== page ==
Interview with Ron Jasperson
Date: February 17, 2012
Name: Ron Jasperson
Major and graduation year: Business Management / 1973
Job Title: I am now retired, but my previous position was "Methods Supervisor."
Organization/ Place of work: Andersen Corporation / Bayport, Minnesota
You're a Methods Supervisor, what does that entail? What are your duties or responsibilities?
-As a methods supervisor, my job was to organize my group in order to keep accurate and current information on how much output we could count on for each of our hundreds of machines in the Bayport operation. We also tracked how our 3,000,000 square feet of floor space was utilized; whether it was used for production equipment, storage space, alley space, office space, utilities support and possibly other general areas.
What are the highlights of your job that you enjoy most?
- I think that the most satisfying part of my job is to know that we were a very efficient company and that my group and I had a hand in its effectiveness. We put out millions of window and door units in a year and we needed to utilize our equipment to its fullest to minimize capital expenditures, but we also did not want to get caught short of production capability.
What are the challenges that you face with your job that are not enjoyable?
-There was a great deal of stress with the job as we had to take a Marketing forecast, convert the annual projections into a peak week scenario, and make sure that we had enough equipment in place to support the projected forecast. The answer was not just to buy equipment because, of course, equipment could be very expensive and if it wasn't utilized it was a waste of money. Also, the floor space to put the equipment on was costly and if we overbought it would cause us to build unnecessary buildings which too would be a waste of money.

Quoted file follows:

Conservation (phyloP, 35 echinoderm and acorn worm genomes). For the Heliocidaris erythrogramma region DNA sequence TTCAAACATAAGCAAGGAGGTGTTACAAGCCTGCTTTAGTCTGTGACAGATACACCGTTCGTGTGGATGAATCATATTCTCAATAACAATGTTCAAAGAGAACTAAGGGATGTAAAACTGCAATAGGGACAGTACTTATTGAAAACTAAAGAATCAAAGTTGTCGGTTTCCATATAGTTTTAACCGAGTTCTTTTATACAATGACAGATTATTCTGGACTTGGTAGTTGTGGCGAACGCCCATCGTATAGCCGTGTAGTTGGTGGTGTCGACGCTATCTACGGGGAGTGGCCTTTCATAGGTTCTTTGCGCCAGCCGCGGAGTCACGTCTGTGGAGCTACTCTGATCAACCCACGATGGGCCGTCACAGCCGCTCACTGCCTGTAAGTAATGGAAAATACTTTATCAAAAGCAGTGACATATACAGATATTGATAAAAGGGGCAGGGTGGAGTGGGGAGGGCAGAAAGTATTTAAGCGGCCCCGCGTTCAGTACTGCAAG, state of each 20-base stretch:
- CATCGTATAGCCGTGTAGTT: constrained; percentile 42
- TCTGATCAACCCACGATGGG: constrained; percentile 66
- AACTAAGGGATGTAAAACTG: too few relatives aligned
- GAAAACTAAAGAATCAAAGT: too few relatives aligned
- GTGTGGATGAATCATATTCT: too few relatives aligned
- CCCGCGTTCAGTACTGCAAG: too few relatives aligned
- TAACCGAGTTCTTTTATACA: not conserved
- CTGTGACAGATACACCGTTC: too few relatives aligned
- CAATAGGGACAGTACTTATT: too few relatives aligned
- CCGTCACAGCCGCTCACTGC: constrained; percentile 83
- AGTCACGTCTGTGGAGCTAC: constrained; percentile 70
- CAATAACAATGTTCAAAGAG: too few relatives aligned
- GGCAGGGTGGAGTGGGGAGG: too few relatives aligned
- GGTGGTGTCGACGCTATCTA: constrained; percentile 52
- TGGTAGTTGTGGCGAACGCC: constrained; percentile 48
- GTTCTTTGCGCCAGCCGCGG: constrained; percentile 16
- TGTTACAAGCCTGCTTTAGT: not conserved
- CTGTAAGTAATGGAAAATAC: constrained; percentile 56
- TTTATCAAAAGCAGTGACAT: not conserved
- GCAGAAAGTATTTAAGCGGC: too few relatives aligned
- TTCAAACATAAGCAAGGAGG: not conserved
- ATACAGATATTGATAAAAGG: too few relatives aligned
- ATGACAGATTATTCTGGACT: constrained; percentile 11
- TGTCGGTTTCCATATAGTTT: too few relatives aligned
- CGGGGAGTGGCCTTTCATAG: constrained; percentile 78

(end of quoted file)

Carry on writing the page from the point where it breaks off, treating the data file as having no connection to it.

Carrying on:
How do you spend your work days? Do you spend a lot of time office/lab/meetings/outside/___?
-Over the course of my 33 year career at Andersens I worked different shifts (including production for five years) and spent different amounts of time in different atmospheres. I will give you my general office day. Usually I started work at about 6:00 a.m. and worked until about 3:30 but those hours varied depending on what major item we were working on. I spent about 50% of my time at my desk compiling statistics and working on space or capacity issue resolutions. I spent about 40% of my time on the production floor evaluating a present need. I spent about 10% of my time in meetings. Sometimes, when working with outside consultants, my hours would be up to 80 hours a week. I remember going to work at 2:00 am and not leaving until 7:00 or 8:00 p.m.
How did this type of job/field interest you and how did you get started?
-I actually worked at Andersens for four summers when I was going to school at Superior. After graduation, I went back to Andersens and got on for a fifth summer. By coincidence, business was unusually busy in the fall of 1973 and those 'summer help' employees that were not going back to college got a chance to stay on in a production job. I worked for five years in production until I got a chance to move into the 'Methods' department. The Methods department would probably be best described as an 'Industrial Engineering' department in today's terms.